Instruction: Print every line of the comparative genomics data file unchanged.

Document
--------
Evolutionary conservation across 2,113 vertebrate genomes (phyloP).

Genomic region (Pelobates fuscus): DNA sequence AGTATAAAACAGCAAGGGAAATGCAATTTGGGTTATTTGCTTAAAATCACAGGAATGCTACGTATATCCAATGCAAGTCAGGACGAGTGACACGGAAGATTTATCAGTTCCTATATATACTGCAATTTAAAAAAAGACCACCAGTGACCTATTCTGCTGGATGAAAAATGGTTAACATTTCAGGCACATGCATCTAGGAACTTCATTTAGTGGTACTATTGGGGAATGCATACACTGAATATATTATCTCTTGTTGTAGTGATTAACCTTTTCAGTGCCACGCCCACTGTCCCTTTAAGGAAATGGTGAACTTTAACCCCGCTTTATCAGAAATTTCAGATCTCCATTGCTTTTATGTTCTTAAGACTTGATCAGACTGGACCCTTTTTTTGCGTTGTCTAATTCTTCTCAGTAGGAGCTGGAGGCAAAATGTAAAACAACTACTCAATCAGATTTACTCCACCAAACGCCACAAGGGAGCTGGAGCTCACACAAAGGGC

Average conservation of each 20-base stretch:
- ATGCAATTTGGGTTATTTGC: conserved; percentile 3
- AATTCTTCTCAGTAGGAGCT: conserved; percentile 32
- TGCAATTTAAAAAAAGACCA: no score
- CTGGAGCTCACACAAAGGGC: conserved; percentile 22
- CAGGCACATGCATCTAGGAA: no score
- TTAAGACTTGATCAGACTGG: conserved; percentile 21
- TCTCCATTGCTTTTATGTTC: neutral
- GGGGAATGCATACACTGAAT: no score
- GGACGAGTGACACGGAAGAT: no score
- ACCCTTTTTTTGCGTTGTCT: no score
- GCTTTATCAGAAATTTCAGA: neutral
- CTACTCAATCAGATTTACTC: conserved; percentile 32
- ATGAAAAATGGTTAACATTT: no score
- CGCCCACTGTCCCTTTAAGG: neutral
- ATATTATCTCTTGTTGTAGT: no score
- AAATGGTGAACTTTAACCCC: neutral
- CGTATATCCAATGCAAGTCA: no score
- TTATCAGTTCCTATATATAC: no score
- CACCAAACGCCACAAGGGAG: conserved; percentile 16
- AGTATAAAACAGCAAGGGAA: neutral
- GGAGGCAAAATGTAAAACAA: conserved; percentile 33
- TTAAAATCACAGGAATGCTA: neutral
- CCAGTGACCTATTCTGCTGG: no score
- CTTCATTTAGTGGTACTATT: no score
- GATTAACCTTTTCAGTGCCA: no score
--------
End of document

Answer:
Evolutionary conservation across 2,113 vertebrate genomes (phyloP).

Genomic region (Pelobates fuscus): DNA sequence AGTATAAAACAGCAAGGGAAATGCAATTTGGGTTATTTGCTTAAAATCACAGGAATGCTACGTATATCCAATGCAAGTCAGGACGAGTGACACGGAAGATTTATCAGTTCCTATATATACTGCAATTTAAAAAAAGACCACCAGTGACCTATTCTGCTGGATGAAAAATGGTTAACATTTCAGGCACATGCATCTAGGAACTTCATTTAGTGGTACTATTGGGGAATGCATACACTGAATATATTATCTCTTGTTGTAGTGATTAACCTTTTCAGTGCCACGCCCACTGTCCCTTTAAGGAAATGGTGAACTTTAACCCCGCTTTATCAGAAATTTCAGATCTCCATTGCTTTTATGTTCTTAAGACTTGATCAGACTGGACCCTTTTTTTGCGTTGTCTAATTCTTCTCAGTAGGAGCTGGAGGCAAAATGTAAAACAACTACTCAATCAGATTTACTCCACCAAACGCCACAAGGGAGCTGGAGCTCACACAAAGGGC

Average conservation of each 20-base stretch:
- ATGCAATTTGGGTTATTTGC: conserved; percentile 3
- AATTCTTCTCAGTAGGAGCT: conserved; percentile 32
- TGCAATTTAAAAAAAGACCA: no score
- CTGGAGCTCACACAAAGGGC: conserved; percentile 22
- CAGGCACATGCATCTAGGAA: no score
- TTAAGACTTGATCAGACTGG: conserved; percentile 21
- TCTCCATTGCTTTTATGTTC: neutral
- GGGGAATGCATACACTGAAT: no score
- GGACGAGTGACACGGAAGAT: no score
- ACCCTTTTTTTGCGTTGTCT: no score
- GCTTTATCAGAAATTTCAGA: neutral
- CTACTCAATCAGATTTACTC: conserved; percentile 32
- ATGAAAAATGGTTAACATTT: no score
- CGCCCACTGTCCCTTTAAGG: neutral
- ATATTATCTCTTGTTGTAGT: no score
- AAATGGTGAACTTTAACCCC: neutral
- CGTATATCCAATGCAAGTCA: no score
- TTATCAGTTCCTATATATAC: no score
- CACCAAACGCCACAAGGGAG: conserved; percentile 16
- AGTATAAAACAGCAAGGGAA: neutral
- GGAGGCAAAATGTAAAACAA: conserved; percentile 33
- TTAAAATCACAGGAATGCTA: neutral
- CCAGTGACCTATTCTGCTGG: no score
- CTTCATTTAGTGGTACTATT: no score
- GATTAACCTTTTCAGTGCCA: no score